Courts are not the appropriate forum to air public opinion or polemical debate
The last three years have taught us just how much Britain’s relationship with Europe means, in many different ways, to a divided and emotional populace. It is also teaching us the limits of our constitutional and governance processes, the deficiencies in our democratic processes and the need for a proper balance and separation of powers between the Executive, Legislature and Judiciary.
There are important cases of the rule of law has been undermined by recent events. That means the Courts must have the power to determine genuine legal questions – including the power to grant declaratory relief on constitutional law matters and intervene to prevent unlawful Executive actions. It is vital that the Courts do not hesitate to discharge their duty to provide answers to genuine legal questions when certainty is required, especially in a country that has an unwritten constitution. That is exactly what happened in Miller.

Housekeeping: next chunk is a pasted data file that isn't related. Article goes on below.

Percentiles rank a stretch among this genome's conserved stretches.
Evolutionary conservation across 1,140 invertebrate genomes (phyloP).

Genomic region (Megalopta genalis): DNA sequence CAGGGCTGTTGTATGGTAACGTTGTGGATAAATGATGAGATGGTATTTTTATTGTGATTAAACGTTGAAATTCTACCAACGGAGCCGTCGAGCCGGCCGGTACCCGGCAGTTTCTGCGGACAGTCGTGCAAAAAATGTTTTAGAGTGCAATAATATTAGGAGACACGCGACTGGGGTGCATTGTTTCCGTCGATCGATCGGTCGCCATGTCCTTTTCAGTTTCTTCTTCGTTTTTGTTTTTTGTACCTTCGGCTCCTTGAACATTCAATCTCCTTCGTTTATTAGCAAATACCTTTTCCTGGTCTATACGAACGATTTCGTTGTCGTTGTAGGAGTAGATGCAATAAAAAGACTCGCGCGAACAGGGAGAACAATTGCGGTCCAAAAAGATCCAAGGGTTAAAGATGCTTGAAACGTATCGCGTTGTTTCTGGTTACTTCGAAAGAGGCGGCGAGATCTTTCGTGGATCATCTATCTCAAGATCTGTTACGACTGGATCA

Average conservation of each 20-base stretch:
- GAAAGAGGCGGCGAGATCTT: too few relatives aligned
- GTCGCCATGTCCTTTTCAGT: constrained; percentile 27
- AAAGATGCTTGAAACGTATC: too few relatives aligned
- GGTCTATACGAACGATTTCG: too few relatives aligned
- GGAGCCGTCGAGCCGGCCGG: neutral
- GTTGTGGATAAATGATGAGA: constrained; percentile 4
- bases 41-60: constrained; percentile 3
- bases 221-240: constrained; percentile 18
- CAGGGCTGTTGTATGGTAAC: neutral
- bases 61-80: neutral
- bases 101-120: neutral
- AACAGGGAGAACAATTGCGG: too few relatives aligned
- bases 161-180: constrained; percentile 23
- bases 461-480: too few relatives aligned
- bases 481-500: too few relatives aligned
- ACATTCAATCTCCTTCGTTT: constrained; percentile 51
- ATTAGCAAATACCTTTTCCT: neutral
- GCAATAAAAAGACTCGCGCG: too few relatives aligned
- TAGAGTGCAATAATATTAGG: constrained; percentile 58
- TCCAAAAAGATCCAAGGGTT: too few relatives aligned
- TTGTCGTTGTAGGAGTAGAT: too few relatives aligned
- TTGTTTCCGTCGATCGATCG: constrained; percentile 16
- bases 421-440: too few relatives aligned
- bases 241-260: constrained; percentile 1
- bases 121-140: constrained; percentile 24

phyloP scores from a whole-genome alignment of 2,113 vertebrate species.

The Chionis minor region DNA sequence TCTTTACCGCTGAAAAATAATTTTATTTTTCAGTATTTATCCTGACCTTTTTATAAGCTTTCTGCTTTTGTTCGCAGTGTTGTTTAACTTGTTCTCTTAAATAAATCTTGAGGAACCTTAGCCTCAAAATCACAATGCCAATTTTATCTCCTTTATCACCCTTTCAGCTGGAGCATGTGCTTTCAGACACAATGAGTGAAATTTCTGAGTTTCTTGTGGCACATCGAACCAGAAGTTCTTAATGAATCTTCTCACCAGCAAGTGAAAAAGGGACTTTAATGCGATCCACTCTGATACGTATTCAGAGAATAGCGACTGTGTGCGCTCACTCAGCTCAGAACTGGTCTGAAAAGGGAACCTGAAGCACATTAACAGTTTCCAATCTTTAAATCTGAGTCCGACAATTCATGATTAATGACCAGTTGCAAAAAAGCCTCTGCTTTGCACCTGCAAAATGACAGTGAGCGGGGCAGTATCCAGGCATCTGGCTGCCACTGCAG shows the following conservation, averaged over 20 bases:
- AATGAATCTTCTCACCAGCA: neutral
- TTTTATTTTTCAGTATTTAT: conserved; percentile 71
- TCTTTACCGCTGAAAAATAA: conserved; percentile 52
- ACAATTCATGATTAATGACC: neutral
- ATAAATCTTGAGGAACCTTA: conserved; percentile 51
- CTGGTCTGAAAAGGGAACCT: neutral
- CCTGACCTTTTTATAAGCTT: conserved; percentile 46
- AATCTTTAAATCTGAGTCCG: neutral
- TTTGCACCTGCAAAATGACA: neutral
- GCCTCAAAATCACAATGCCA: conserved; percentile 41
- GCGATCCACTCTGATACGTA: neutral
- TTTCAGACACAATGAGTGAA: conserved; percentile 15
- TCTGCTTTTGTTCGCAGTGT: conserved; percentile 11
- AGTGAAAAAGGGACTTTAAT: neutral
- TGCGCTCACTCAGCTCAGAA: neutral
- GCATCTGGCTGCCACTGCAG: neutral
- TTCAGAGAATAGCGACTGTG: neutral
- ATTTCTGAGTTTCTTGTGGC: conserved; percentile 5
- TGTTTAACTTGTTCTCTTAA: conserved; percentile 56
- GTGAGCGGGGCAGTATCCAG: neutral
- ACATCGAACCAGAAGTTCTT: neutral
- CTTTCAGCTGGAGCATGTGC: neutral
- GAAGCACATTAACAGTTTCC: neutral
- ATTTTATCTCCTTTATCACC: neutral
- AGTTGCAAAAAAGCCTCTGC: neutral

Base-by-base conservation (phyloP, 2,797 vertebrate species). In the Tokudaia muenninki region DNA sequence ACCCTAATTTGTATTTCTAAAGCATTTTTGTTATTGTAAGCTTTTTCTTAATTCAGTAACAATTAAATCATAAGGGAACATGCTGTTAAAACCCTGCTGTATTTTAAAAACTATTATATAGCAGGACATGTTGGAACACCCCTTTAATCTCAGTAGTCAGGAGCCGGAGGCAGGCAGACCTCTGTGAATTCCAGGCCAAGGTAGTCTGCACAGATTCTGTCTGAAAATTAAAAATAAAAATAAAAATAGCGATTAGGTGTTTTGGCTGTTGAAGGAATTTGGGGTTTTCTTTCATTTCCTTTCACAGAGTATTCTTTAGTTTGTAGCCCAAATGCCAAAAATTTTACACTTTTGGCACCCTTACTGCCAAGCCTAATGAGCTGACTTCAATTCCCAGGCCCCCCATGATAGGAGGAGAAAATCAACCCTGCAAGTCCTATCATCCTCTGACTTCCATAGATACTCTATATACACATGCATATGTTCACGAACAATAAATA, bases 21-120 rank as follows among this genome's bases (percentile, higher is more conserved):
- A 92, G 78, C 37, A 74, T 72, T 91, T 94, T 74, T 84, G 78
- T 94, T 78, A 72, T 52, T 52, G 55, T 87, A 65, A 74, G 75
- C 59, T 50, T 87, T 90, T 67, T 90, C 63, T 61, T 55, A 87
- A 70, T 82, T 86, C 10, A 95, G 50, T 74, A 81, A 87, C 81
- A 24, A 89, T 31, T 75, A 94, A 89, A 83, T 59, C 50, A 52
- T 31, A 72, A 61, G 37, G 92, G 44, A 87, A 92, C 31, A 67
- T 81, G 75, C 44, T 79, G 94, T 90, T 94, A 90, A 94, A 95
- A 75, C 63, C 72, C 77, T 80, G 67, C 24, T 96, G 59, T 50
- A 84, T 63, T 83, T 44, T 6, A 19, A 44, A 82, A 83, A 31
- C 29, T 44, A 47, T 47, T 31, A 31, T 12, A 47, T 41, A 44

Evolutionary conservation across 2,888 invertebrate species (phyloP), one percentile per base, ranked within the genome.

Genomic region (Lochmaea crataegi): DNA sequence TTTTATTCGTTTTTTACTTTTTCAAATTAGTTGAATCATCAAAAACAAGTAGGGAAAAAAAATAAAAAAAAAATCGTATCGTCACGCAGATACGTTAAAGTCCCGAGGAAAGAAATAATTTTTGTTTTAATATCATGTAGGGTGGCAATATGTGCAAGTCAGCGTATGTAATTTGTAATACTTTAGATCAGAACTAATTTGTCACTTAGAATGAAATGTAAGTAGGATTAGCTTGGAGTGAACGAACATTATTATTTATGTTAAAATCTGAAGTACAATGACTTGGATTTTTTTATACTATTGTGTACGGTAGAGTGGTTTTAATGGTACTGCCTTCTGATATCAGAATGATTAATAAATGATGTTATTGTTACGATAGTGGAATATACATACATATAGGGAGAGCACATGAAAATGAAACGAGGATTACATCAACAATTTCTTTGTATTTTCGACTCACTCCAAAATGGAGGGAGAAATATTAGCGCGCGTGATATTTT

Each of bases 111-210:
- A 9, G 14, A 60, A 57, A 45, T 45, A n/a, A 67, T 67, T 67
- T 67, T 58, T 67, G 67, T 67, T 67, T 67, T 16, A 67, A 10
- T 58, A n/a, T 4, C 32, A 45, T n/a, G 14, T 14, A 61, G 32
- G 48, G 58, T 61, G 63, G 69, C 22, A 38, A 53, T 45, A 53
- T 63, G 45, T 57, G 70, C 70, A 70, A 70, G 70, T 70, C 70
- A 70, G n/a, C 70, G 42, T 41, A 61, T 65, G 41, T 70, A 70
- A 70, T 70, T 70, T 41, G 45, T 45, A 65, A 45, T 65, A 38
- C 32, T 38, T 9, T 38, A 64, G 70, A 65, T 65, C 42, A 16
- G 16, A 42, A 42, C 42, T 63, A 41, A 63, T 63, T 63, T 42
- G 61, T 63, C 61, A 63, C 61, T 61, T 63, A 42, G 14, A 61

Like Mrs Miller, Mr Tilbrook needs to persuade the Court he has an arguable case that should proceed to a full hearing. He is likely to fail, both on the papers and when he applies to renew his application. This has nothing to do with his perspective on Brexit, but because his case is so weak on the law.
Courts are not the appropriate forum to air public debate or polemical debate.
In respect of crowdfunding, it serves an important role in opening up access to justice and enabling important cases of principle but there are serious ethical questions about the potential for exploiting That draws judges into inappropriate questions of policy that are the proper reserve of the Executive. There are also serious questions about the potential for exploitation of donors’ anxieties, vulnerabilities and false hopes by launching crowdfunders for inappropriate or unfounded actions.
All lawyers should keep that in mind, especially those deriving income from cases that depend on raising money from the general public.
This blog is by a barrister specialising in EU law, competition & consumer disputes, regulatory challenges, WTO/international trade.